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Finding my Father: Sue Schlesman's Testimony of Loss, Grief, and Recognizing God's Presence

Sue Schlesman minimized her grief and developed a distorted view of God as detached, but a chance click on an online video ultimately led her to learn how God was walking with her and drawing her to Him every step of the way.
My first memory consists of me playing on the floor with my older brother and a faceless form. It’s the only recollection I have of my dad.

Just a few months after my second birthday, my father died. A 33-year-old officer and navigator, he was on a U.S. Naval Air Force training mission when his plane went down in Southern California’s Santa Ana Mountains.

U.S. Navy officials sealed the records. I never knew the cause, only that the weather was bad and navigational equipment on the P-2 Neptune aircraft sometimes malfunctioned.

To cope with my father’s absence while growing up, I discounted the personal impact of his death. I told myself it didn’t affect me since I barely remembered him.

Yet I spent my childhood trying to piece together fragmented information from the people who did remember. I learned to tiptoe around my family’s grief — knowing when to ask questions and when to change the subject because the discussion was making someone sad.

Growing up in the 1970s and ’80s, it seemed Christians seldom addressed grief or validated loss. Spiritual people went to Wednesday night prayer meetings and made requests for other people’s problems. Nobody I knew saw counselors or therapists. We hurt in secret and smiled in public.

By minimizing grief, I developed a distorted view of God as a loving but absent Father. I found Scripture’s fatherhood analogy well-intentioned but unfair and impractical. I pictured God looking down on my family from heaven, detached from our fatherless, widowed existence.

About 15 years ago, early-onset dementia began taking my mother from me, memory by memory. While navigating this loss, I experienced renewed longing for my father. For the first time, I recognized the unhealed grief in my spirit.

Around that time, I was researching veterans’ benefits online when I happened to click on a video about a nonprofit organization called Project Remembrance.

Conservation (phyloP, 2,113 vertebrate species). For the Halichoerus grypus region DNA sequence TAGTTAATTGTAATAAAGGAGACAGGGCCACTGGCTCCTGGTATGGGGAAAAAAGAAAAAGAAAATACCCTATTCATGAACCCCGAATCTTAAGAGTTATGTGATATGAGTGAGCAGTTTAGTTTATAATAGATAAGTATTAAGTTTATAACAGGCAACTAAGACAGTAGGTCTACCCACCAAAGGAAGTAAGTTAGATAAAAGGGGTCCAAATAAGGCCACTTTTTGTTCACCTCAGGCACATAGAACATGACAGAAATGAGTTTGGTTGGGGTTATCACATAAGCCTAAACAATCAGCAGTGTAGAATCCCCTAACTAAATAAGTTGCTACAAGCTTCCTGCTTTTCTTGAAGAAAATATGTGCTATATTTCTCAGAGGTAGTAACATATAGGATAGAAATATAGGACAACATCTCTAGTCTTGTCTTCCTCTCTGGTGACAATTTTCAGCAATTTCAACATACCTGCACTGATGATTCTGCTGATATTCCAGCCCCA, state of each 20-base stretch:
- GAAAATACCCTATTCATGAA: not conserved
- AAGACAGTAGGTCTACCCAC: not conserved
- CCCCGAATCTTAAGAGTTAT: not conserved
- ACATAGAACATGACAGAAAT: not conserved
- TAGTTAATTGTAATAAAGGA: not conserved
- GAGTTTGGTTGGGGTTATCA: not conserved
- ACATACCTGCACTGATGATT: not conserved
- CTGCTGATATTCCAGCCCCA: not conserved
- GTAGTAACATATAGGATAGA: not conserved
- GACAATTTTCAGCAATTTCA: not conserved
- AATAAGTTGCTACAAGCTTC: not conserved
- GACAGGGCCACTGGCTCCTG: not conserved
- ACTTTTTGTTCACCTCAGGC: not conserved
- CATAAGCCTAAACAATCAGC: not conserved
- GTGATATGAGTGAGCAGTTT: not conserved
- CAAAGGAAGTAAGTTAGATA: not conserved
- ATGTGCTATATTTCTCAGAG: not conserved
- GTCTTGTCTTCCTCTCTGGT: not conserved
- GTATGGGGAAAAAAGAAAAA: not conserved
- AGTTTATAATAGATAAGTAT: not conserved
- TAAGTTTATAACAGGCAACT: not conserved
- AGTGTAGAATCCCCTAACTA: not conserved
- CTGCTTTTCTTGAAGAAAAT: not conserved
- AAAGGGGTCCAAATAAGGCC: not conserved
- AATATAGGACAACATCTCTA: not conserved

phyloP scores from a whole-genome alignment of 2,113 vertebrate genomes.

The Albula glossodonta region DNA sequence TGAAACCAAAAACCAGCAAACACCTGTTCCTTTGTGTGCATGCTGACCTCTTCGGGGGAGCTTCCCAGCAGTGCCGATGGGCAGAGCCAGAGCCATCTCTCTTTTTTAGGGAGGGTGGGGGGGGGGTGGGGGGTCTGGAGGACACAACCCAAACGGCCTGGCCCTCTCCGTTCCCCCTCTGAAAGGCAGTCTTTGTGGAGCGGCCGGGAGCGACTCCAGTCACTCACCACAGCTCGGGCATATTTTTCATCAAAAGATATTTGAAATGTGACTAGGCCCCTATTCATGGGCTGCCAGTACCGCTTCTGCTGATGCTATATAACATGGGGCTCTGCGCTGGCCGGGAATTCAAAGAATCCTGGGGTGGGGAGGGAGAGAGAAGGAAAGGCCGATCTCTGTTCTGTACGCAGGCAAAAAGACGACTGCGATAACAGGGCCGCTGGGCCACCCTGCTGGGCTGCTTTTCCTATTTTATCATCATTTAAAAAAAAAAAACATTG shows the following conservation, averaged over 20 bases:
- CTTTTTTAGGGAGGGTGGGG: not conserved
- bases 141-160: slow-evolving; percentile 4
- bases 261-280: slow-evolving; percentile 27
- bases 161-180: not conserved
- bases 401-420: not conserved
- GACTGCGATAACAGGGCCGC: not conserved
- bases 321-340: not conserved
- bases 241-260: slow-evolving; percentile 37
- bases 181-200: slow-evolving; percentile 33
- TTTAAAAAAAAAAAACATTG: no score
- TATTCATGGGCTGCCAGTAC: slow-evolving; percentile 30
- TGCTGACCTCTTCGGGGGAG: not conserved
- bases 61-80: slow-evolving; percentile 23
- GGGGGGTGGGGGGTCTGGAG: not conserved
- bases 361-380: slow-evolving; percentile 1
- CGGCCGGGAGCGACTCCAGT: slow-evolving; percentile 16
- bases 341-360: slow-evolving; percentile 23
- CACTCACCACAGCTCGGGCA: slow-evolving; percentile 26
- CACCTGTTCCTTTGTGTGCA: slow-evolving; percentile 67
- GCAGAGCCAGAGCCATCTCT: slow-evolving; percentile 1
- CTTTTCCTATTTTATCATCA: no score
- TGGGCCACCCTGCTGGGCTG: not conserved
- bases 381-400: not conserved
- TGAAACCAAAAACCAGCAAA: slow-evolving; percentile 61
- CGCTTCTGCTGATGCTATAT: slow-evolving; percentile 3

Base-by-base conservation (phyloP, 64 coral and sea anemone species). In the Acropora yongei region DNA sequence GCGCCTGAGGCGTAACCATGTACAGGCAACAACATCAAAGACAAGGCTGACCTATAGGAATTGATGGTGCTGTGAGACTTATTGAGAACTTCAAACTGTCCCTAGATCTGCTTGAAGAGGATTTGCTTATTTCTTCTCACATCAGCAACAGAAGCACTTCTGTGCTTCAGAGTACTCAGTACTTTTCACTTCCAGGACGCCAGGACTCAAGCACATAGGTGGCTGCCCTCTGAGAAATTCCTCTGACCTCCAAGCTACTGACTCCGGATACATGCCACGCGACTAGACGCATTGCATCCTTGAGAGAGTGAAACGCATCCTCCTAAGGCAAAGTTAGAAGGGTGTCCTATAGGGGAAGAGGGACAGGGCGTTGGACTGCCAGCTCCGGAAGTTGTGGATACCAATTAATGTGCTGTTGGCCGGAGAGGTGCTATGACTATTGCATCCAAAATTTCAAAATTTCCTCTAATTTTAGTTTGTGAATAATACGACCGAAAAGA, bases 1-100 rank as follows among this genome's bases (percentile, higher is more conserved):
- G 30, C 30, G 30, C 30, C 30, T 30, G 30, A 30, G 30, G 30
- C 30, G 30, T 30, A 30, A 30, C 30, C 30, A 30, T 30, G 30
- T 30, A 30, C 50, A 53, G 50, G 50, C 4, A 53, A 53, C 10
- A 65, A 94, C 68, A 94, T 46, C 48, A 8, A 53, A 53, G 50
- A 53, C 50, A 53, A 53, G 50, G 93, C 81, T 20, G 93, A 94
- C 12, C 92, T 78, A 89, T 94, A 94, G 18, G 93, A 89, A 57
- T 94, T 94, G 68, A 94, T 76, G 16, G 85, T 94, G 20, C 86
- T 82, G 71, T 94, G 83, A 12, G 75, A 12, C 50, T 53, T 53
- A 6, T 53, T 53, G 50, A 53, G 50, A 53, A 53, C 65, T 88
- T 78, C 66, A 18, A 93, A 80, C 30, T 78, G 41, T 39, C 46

In the clip, a family was visiting the crash site of a P-2 Neptune aircraft. A forest fire in the Santa Ana Mountains had uncovered plane wreckage from 40 years earlier. I recognized the name of the family’s relative. It was the pilot from my father’s crew, who had perished along with him.

I immediately contacted the founder of Project Remembrance, Pat Macha. A self-taught aviation archeologist, Macha’s mission was researching plane crashes, recovering missing aircraft, and connecting victims’ families with the information necessary to provide closure.

Macha had hiked to my dad’s crash site multiple times. As a teenager, he had seen a fireball rise from Modjeska Canyon while standing in his yard on Feb. 11, 1969, the night my dad died.

After retiring, Macha researched the crash extensively. He talked to air traffic controllers and searched the newly unsealed Navy records. He documented hundreds of pieces of my father’s aircraft that still littered the mountains and valleys near Macha’s home.

My father’s death wasn’t a secret. My sorrow didn’t need to be, either.

Forty-three years after the crash, my husband and I flew to California. We met Macha’s team and hiked with them into the ravines where the plane’s wreckage was scattered.

As I stood at the point of impact, I could almost hear the pilot’s mayday signal piercing the radio static. I imagined my dad thinking of me during his final breath.

On the canyon floor, I sat in a crew seat, fully intact among the remaining debris. I left a memorial to my dad there. I honored the seven airmen, seven widows, and 29 fatherless children, including myself. I acknowledged their sacrifice and resilience.

Most importantly, in that sacred place, I sensed my Heavenly Father’s presence. And I realized He had been with me in my grief all along.

God wasn’t looking down on me from heaven. He was walking beside me.

The Lord knew me as a 2-year-old without a father. As I grew, He created in me a desire to know Him and find Him. I leaned into the holiness of that place and acknowledged God’s gifts of love and belonging.

Since that moment in the canyon, God has been teaching me to grieve, lament, and endure suffering with reality and hope. I no longer dismiss or ignore sorrow. I lean into it, process it, talk about it, and release it to Him.

I see a therapist regularly. And I choose to recognize God’s persistent presence throughout the shadowed valleys of my life.

Grieving well requires sitting in a holy space and listening for God’s voice of comfort. As Psalm 68:5 says, “A father to the fatherless, a defender of widows, is God in his holy dwelling.”

This article appears in the Winter 2024 issue of Influence magazine. Used with permission.

Sue Schlesman

Sue Schlesman is discipleship director at West End Assembly of God in Richmond, Virginia.